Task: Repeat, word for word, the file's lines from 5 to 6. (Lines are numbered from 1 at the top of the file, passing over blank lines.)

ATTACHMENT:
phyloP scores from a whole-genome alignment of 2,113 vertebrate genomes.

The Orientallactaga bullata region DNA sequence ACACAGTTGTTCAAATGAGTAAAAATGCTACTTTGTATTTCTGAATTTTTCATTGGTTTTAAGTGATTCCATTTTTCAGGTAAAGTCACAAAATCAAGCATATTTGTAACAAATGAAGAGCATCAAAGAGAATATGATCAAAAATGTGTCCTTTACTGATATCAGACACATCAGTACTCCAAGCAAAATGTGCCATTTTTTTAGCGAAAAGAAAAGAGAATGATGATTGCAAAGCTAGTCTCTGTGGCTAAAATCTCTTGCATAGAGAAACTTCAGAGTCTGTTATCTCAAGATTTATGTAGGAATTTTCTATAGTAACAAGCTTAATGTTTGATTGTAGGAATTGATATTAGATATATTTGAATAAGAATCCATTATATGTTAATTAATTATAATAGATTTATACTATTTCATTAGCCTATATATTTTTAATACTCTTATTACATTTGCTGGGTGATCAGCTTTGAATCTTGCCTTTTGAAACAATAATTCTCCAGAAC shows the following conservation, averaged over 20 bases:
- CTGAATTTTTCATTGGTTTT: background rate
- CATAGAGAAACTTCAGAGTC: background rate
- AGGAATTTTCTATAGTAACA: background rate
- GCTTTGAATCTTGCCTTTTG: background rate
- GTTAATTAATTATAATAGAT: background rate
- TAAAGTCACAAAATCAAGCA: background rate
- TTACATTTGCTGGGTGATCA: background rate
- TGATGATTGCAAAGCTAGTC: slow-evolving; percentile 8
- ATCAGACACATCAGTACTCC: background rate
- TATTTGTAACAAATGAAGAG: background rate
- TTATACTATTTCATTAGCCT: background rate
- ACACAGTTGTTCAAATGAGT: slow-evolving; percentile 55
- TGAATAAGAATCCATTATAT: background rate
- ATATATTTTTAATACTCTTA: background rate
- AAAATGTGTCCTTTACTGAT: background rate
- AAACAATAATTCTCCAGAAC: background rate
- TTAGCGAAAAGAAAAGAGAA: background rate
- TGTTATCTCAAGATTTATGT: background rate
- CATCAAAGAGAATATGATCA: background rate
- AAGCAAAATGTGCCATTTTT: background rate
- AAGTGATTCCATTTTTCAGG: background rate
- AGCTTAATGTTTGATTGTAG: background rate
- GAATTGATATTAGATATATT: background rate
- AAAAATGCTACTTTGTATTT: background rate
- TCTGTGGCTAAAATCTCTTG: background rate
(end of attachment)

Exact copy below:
- AGGAATTTTCTATAGTAACA: background rate
- GCTTTGAATCTTGCCTTTTG: background rate